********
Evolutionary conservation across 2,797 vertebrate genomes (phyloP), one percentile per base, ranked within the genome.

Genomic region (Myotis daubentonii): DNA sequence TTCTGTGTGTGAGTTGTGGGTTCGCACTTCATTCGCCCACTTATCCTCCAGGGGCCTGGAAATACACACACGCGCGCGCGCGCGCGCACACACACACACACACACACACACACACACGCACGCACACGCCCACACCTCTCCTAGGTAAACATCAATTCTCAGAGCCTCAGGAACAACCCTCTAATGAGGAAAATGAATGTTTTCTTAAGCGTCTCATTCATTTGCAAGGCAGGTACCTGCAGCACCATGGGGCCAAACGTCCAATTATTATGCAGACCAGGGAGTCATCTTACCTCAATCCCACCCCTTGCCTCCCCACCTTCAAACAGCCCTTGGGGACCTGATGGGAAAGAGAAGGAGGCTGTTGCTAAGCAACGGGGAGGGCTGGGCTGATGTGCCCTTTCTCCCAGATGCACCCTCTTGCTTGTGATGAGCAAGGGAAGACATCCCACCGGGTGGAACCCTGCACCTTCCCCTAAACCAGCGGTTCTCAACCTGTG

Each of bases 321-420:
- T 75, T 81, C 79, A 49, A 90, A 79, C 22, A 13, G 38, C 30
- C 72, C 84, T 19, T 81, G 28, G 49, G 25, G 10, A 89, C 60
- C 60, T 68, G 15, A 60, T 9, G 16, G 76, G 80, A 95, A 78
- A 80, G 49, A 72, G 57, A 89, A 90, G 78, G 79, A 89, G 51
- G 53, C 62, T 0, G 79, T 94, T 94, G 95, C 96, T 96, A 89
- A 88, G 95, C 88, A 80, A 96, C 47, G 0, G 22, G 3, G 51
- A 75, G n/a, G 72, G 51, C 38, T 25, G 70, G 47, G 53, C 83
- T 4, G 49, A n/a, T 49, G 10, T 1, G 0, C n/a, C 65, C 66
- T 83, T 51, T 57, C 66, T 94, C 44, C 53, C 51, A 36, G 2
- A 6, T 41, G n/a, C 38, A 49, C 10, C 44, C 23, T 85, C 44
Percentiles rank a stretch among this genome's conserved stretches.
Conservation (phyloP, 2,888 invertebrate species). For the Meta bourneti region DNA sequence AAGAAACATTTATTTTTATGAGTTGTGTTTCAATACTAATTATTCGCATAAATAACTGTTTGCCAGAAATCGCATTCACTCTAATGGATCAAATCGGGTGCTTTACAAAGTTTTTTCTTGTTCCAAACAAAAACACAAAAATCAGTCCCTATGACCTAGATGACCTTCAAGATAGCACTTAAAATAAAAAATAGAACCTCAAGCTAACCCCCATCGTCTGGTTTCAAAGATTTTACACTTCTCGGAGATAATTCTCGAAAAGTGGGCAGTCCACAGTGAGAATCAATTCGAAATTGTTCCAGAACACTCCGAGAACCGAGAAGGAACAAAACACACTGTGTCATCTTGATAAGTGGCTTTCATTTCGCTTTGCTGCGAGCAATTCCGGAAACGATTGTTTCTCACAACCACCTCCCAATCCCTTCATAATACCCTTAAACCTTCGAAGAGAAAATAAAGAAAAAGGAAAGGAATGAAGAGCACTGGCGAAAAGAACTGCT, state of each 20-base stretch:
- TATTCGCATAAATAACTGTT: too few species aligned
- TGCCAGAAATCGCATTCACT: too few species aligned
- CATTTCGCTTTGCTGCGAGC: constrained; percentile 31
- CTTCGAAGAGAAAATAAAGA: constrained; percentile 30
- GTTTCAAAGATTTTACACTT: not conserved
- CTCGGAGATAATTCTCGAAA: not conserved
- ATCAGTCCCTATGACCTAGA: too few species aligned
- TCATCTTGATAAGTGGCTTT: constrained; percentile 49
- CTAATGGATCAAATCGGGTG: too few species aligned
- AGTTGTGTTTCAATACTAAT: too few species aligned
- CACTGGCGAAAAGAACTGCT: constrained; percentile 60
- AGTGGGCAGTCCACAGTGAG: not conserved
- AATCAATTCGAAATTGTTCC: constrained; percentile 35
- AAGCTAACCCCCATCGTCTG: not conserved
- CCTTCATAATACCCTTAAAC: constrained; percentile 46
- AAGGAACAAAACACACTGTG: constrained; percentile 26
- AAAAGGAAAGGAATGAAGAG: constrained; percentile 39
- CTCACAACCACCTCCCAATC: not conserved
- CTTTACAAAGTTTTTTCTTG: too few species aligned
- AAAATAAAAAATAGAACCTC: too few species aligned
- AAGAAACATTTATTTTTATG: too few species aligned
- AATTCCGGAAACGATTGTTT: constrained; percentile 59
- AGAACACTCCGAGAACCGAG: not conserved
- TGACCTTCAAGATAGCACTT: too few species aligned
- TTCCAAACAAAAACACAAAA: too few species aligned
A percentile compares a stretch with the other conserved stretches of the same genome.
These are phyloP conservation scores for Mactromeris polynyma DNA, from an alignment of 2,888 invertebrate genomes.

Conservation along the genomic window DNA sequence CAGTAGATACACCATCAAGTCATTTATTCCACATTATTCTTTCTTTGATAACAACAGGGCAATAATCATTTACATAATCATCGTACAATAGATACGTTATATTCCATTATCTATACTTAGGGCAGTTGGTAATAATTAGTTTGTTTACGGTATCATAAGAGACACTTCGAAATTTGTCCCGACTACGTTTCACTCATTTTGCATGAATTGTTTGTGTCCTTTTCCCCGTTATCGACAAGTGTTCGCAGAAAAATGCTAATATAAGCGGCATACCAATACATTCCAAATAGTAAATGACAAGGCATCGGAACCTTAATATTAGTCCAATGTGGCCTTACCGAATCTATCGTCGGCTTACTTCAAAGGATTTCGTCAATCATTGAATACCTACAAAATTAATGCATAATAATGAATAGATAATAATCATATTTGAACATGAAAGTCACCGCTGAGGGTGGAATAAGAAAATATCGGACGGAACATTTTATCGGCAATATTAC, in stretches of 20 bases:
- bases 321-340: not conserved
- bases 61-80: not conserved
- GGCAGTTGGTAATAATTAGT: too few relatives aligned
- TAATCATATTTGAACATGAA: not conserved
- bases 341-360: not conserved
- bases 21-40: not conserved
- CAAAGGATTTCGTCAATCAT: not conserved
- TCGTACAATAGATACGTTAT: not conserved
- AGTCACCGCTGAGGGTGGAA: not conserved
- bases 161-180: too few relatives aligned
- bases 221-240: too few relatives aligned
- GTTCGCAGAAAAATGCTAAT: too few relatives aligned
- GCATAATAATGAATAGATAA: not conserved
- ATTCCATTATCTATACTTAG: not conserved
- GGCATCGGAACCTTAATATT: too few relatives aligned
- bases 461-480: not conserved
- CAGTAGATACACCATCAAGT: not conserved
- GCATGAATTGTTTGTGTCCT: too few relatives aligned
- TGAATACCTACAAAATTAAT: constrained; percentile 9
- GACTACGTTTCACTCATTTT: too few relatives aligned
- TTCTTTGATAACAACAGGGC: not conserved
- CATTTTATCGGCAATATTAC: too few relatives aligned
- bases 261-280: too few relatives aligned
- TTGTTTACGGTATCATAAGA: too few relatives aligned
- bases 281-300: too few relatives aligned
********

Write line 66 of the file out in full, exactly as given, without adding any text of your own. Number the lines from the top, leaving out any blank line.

- bases 261-280: too few relatives aligned